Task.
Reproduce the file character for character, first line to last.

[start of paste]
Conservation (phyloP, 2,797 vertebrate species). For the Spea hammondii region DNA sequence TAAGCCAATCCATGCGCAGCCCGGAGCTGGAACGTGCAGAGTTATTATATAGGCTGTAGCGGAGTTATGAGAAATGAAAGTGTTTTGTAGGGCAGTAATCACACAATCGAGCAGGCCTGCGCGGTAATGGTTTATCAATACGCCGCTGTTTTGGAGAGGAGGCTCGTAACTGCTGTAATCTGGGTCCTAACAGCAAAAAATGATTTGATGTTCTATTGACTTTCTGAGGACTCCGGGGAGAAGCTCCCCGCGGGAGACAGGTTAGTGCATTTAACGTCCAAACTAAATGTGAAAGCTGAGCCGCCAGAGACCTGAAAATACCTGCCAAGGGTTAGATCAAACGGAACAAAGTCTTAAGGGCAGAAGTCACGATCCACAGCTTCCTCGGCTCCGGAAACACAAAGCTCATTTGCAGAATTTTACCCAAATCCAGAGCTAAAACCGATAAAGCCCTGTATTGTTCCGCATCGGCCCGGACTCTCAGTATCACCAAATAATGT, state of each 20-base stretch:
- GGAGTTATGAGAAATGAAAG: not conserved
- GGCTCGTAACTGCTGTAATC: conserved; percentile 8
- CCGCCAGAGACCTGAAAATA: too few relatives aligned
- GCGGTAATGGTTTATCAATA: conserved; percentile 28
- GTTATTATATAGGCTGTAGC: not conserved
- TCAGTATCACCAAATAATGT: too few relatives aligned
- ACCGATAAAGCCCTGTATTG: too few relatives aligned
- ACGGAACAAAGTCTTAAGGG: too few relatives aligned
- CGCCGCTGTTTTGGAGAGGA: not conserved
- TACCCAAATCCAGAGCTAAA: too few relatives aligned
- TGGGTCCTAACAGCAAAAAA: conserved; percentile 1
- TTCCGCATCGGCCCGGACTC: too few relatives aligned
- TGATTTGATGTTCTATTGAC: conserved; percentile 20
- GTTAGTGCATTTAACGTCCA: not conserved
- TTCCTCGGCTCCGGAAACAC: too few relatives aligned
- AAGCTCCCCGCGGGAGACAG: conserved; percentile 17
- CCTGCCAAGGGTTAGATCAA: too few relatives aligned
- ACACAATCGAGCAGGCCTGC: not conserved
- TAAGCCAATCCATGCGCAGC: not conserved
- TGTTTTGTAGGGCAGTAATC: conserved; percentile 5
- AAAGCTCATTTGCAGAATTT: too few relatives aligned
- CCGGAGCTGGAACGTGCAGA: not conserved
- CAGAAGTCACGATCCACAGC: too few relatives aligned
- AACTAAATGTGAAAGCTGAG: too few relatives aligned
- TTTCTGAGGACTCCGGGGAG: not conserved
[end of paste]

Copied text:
Conservation (phyloP, 2,797 vertebrate species). For the Spea hammondii region DNA sequence TAAGCCAATCCATGCGCAGCCCGGAGCTGGAACGTGCAGAGTTATTATATAGGCTGTAGCGGAGTTATGAGAAATGAAAGTGTTTTGTAGGGCAGTAATCACACAATCGAGCAGGCCTGCGCGGTAATGGTTTATCAATACGCCGCTGTTTTGGAGAGGAGGCTCGTAACTGCTGTAATCTGGGTCCTAACAGCAAAAAATGATTTGATGTTCTATTGACTTTCTGAGGACTCCGGGGAGAAGCTCCCCGCGGGAGACAGGTTAGTGCATTTAACGTCCAAACTAAATGTGAAAGCTGAGCCGCCAGAGACCTGAAAATACCTGCCAAGGGTTAGATCAAACGGAACAAAGTCTTAAGGGCAGAAGTCACGATCCACAGCTTCCTCGGCTCCGGAAACACAAAGCTCATTTGCAGAATTTTACCCAAATCCAGAGCTAAAACCGATAAAGCCCTGTATTGTTCCGCATCGGCCCGGACTCTCAGTATCACCAAATAATGT, state of each 20-base stretch:
- GGAGTTATGAGAAATGAAAG: not conserved
- GGCTCGTAACTGCTGTAATC: conserved; percentile 8
- CCGCCAGAGACCTGAAAATA: too few relatives aligned
- GCGGTAATGGTTTATCAATA: conserved; percentile 28
- GTTATTATATAGGCTGTAGC: not conserved
- TCAGTATCACCAAATAATGT: too few relatives aligned
- ACCGATAAAGCCCTGTATTG: too few relatives aligned
- ACGGAACAAAGTCTTAAGGG: too few relatives aligned
- CGCCGCTGTTTTGGAGAGGA: not conserved
- TACCCAAATCCAGAGCTAAA: too few relatives aligned
- TGGGTCCTAACAGCAAAAAA: conserved; percentile 1
- TTCCGCATCGGCCCGGACTC: too few relatives aligned
- TGATTTGATGTTCTATTGAC: conserved; percentile 20
- GTTAGTGCATTTAACGTCCA: not conserved
- TTCCTCGGCTCCGGAAACAC: too few relatives aligned
- AAGCTCCCCGCGGGAGACAG: conserved; percentile 17
- CCTGCCAAGGGTTAGATCAA: too few relatives aligned
- ACACAATCGAGCAGGCCTGC: not conserved
- TAAGCCAATCCATGCGCAGC: not conserved
- TGTTTTGTAGGGCAGTAATC: conserved; percentile 5
- AAAGCTCATTTGCAGAATTT: too few relatives aligned
- CCGGAGCTGGAACGTGCAGA: not conserved
- CAGAAGTCACGATCCACAGC: too few relatives aligned
- AACTAAATGTGAAAGCTGAG: too few relatives aligned
- TTTCTGAGGACTCCGGGGAG: not conserved